GREATEST MOMENTS: New Zealand Rugby

As the All Blacks prepare to take on England at the Forsyth Barr Stadium in Dunedin on Saturday, we’ve taken a look into New Zealand’s history on the field.

Rugby World Cup Win – 1987

Fast forward 37 years to the first Rugby World Cup in 1987 when New Zealand’s greatness truly shone as they were crowned World Champions in their hometown of Auckland. New Zealand faced France in the final match of the 30-day event at Eden Park, finishing the first half with a comfortable 9-0 lead.

France emerged after halftime with renewed energy, finally getting on the scoreboard with a penalty by Didier Camberabero. However, David Kirk and John Kirwan ensured New Zealand maintained their dominance, each scoring tries. With Fox’s accurate goal-kicking, they surged to a 29-3 lead.

A final push just before the whistle allowed France to score a try through Pierre Berbizier, converted by Didier Camberabero as the last kick of the match. New Zealand secured the first Rugby World Cup win, with standout players Jones, Kirk, and Kirwan scoring the tries to make that happen. In a display of characteristic humility, Kirk invited his injured teammate Andy Dalton, whom he had succeeded as captain, to join him in lifting the Webb Ellis trophy in the stands at Eden Park.

 

Credit: https://youtu.be/fb5M9GDJNO8?si=praVPKj3aG4jRCKm

Michael Jones – 1991

Throughout his distinguished career, Michael Jones frequently scored the opening tries in major tournaments. Known as the ‘Ice Man,’ Jones was the first to score in the inaugural Rugby World Cup in 1987 and also the first to cross the line in a Tri-Nations test in 1996. However, his most memorable opener came in 1991 against England. Running the line with his usual precision, Jones capitalised on a brilliant run down the sideline by John Kirwan giving him and his team a strong 18-12 victory to start the tournament strong.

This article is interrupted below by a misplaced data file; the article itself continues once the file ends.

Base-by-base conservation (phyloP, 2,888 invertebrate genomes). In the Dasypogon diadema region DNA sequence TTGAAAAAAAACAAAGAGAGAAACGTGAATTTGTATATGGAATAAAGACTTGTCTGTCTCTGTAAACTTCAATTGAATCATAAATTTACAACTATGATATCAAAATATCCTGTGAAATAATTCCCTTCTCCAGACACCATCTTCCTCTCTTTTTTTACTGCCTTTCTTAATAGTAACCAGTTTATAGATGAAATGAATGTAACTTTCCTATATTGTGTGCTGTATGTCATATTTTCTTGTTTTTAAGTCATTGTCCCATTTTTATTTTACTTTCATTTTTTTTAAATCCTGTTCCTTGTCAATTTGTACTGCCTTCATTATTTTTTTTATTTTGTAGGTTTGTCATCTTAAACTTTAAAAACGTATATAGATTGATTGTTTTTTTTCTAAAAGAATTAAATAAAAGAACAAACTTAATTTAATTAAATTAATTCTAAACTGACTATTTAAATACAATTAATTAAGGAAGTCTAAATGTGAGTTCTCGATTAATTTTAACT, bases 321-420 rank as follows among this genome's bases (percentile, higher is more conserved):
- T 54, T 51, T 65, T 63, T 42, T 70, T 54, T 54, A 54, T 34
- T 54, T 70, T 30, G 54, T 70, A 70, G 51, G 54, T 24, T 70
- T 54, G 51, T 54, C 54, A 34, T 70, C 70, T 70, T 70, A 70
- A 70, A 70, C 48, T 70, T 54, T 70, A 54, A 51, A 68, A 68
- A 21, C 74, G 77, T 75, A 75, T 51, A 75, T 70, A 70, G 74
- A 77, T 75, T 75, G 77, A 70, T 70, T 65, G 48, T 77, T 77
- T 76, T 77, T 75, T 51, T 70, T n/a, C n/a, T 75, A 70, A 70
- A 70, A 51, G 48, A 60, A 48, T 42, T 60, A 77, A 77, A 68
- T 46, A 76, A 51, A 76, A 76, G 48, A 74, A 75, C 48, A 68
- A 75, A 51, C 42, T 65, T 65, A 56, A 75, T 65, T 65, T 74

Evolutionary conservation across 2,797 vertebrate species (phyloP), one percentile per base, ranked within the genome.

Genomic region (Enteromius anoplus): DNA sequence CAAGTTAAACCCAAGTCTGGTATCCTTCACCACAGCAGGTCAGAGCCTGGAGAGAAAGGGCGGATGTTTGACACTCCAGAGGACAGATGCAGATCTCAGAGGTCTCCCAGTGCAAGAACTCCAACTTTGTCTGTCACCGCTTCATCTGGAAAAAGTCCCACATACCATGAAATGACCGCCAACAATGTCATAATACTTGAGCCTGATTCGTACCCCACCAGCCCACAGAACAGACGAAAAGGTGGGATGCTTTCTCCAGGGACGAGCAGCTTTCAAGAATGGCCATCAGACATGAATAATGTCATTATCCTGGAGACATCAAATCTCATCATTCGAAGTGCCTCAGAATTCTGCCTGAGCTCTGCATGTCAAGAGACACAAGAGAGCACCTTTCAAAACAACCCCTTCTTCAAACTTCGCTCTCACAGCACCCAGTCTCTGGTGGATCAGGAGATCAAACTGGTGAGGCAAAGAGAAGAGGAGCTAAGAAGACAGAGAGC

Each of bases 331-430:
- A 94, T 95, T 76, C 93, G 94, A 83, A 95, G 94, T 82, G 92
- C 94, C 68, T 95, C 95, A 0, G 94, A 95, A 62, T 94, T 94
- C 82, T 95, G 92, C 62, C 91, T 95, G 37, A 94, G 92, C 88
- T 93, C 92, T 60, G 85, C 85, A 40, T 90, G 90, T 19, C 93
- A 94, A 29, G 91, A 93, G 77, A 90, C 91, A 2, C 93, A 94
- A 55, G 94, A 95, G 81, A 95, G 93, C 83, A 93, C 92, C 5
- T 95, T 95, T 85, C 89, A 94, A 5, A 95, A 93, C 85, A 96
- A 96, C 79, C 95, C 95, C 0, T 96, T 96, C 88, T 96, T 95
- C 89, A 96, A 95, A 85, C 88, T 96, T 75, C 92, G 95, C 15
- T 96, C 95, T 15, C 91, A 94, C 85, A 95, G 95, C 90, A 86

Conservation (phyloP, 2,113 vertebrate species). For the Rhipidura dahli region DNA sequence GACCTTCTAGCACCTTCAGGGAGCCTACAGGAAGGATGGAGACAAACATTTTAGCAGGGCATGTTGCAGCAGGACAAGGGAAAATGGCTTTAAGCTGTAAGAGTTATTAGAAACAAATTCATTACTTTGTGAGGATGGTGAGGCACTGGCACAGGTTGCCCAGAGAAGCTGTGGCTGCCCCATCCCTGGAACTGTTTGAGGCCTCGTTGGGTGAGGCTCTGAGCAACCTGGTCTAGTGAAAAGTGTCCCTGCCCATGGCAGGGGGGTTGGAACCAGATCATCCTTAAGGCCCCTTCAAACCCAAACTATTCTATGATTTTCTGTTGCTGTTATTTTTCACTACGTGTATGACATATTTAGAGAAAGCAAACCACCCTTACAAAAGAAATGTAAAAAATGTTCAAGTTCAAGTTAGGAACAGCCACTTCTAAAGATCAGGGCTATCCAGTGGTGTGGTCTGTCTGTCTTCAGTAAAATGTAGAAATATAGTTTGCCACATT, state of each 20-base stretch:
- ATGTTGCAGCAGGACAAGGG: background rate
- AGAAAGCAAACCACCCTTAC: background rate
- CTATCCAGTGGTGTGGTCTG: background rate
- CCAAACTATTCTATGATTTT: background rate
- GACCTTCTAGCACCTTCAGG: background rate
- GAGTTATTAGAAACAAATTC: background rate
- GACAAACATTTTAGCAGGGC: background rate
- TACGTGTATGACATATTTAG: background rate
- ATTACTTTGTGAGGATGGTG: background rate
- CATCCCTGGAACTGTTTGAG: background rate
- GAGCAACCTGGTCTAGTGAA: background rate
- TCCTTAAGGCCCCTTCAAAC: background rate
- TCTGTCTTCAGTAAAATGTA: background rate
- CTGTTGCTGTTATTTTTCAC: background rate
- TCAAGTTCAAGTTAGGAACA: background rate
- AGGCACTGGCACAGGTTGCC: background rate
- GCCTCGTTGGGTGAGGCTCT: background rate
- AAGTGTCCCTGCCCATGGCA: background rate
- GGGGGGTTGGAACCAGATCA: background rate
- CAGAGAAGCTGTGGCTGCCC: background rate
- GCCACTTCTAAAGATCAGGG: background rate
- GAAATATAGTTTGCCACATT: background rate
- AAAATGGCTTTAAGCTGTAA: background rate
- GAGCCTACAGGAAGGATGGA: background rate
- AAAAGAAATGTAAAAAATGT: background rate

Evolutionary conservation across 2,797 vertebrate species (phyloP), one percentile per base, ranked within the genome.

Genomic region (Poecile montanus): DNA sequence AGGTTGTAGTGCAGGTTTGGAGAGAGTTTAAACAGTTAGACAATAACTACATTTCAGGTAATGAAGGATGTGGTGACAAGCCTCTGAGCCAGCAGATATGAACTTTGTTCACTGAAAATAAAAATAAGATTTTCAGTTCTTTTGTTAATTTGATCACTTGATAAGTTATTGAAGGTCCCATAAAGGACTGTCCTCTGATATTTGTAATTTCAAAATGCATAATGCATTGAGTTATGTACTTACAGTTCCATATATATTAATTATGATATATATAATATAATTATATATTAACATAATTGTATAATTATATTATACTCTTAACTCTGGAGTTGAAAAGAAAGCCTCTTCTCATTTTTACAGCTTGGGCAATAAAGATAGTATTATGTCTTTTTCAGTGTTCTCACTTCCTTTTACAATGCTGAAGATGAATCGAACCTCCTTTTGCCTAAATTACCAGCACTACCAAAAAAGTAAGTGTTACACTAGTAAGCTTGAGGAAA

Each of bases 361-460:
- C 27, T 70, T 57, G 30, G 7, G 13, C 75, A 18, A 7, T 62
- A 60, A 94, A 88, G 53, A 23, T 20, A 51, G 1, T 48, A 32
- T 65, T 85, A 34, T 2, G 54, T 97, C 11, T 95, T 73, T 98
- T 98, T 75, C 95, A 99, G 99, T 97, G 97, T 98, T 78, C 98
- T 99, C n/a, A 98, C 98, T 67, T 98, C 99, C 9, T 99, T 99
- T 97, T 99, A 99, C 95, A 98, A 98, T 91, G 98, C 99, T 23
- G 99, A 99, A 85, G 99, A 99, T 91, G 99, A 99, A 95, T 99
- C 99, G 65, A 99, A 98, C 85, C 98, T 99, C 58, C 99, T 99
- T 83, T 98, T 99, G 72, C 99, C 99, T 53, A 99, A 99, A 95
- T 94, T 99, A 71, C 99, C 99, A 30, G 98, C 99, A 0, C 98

Credit: https://www.facebook.com/share/v/4EfbgdSgEiB9pgsi/

Highest Ever Score in a Rugby World Cup Match – New Zealand v Japan – 1995

In their 1995 Rugby World Cup pool match at Free State Rugby Stadium in Bloemfontein, New Zealand faced a Japanese team that was a far cry from the side that would later stun South Africa over a decade later, putting up minimal resistance as the All Blacks racked up a staggering 145-17 victory. This game served as a remarkable training exercise for New Zealand, with centre Marc Ellis scoring six tries, a feat that remains unsurpassed by any All Black since, though Will Jordan came close with five tries against Tonga in 2021. Simon Culhane also set a world record for the most points scored on a test debut, accumulating 45 points and surpassing Andrew Mehrtens’ previous record. The match is notable for having the most tries scored in a Rugby World Cup game and is only exceeded in all test matches by Uriel O’Farrell’s seven tries for Argentina against Uruguay.

Credit: https://youtu.be/uROk9vTjn3Y?si=1Hgjp3AYR2M4K2HJ

Jonah Lomu’s outstanding tries against France – 1999